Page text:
The Long View: Go Diokno go


Go Diokno go


Back in 2010, the Manila Standard’s Laylo surveys revealed that when voters were asked the most helpful means in deciding whom to vote for, they responded by saying, the news — specifically, on TV (83 percent; less than 10 percent said radio, only 2 percent said the papers). Asked about their top trusted sources of news, two out of three replied “TV Patrol,” and its rival, “24 Oras.” The third top trusted source of news: “Wowowee.” Similarly on radio, Bombo Radyo and dzRH appeared together with Love Radio on FM; for the papers, it was the Inquirer and Manila Bulletin, with the tabloid Bulgar.

So we have the boost to former and perhaps future senator Lito Lapid, courtesy of his cameos in “Ang Probinsyano.” But the biggest news — and proof, perhaps, of that old saying that there’s no such thing as bad publicity — is the fate of two other polar opposites in the ongoing senatorial race: Bong Go (“The horse Caligula wants to make a senator,” one wag from an older generation put it) and Chel Diokno (whose quip on who he will give the last life vest to — Gloria Macapagal Arroyo or President Duterte—on a sinking ship, spoke truth to power by saying he might as well be the one to take it).

The desiccated coconut known as the presidential spokesperson was asked what accounted for Go’s going up in the polls, and he ventured a guess: He’s always seen with the President, so that helps. But lots of aides have been seen with presidents, yet the public does not have any idea who those people are, which was precisely Go’s case at the start of the buzz over the coming campaign. Go enjoyed hardly any awareness at the time.

There are tales aplenty as to how Go went to solve this problem, essentially revolving around tried-and-tested activities: going everywhere, and practically every politically involved person has some sort of Go story to tell, whether it’s his appearing in obscure barrio events (appearing at the crowning of the local beauty queen, and making an impromptu song-and-dance-featured pitch for an hour and a half), or plastering the country from top to bottom with posters and handing out collaterals. The message being, money is no object and that the President’s ambitions are limited to ensuring Go is in, and everyone else can, to varying degrees, go to hell, as far as he’s concerned. (Still, from time to time he emerges from seclusion not only to give proofs of life, but to heckle particular opposition senatorial candidates who are making his coalition lose sleep.)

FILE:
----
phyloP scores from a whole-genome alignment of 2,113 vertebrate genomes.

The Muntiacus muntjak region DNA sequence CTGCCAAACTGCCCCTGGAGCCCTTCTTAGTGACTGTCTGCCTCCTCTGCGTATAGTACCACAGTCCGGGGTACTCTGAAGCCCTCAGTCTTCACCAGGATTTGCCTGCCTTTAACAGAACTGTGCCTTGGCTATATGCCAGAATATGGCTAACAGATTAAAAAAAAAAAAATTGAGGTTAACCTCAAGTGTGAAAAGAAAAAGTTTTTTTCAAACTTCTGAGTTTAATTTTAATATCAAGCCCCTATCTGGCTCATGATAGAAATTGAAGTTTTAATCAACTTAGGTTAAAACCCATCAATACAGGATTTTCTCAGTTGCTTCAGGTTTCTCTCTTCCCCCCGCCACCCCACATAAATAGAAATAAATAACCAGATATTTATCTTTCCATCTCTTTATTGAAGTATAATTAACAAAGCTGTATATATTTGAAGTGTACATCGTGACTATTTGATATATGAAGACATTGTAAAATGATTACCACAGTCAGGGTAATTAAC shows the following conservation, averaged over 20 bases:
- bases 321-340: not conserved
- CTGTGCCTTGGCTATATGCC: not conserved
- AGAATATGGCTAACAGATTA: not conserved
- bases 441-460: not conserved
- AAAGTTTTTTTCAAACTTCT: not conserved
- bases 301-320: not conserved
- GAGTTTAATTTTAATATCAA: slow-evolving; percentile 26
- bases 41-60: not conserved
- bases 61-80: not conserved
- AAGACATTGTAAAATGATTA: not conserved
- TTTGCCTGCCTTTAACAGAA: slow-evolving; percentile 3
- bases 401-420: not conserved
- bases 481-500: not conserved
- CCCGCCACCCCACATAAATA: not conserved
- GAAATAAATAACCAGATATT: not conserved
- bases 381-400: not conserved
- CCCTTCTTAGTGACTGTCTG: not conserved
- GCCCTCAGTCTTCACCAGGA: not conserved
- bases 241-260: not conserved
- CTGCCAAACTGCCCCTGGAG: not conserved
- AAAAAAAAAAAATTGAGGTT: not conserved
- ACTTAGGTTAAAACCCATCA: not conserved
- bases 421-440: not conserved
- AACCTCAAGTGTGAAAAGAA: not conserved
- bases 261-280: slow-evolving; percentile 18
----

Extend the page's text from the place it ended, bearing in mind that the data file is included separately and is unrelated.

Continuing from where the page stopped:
It may just be that the recent epidemic of reporting on Governor Gollum’s appointment to the Bangko Sentral ng Pilipinas ironically aided his opposite in every noteworthy respect, Chel Diokno. If Ben Diokno is the price we have to pay for this fortunate phenomenon, so be it. And while Go’s going, growing and glowing in the surveys is not only remarkable but seemingly unstoppable, Diokno’s going up owes more to a genuine go, go, go attitude than a to-be-expected result of flooding the country with money and visits facilitated by fear of the Palace.

The President, of course, will be able to derive satisfaction from how his horse did in the race; he is no exception to the presidential compulsion to prove one’s self through the success of anointed candidates. What may be a future cause of concern is how his daughter fares as the heir presumptive to his position. Her Honor the Mayor of Davao essentially became campaign manager of the Hugpong ng Pagbabago coalition, except she’s been bedeviled by two things. The first is increasing concern that their loyalists might end up so loyal as to vote 13 or 14 candidates for the Senate (depending on how updated, or not, they are), which could cause complications in the counting. The other is, she makes good copy when she engages in verbal brawls but it can be counterproductive: After she snapped that honesty doesn’t matter, she had to backpedal, saying dear old mom told her off.

The moral of the tale is that in her first real foray into this whole succession scheme business, she’s proven less skilled than dear old dad, and was found wanting by the political class sniffing around to see if she really has what it takes to be a national candidate. Too much exposure, too soon, seems to be the verdict for now.


Manuel L. Quezon III.

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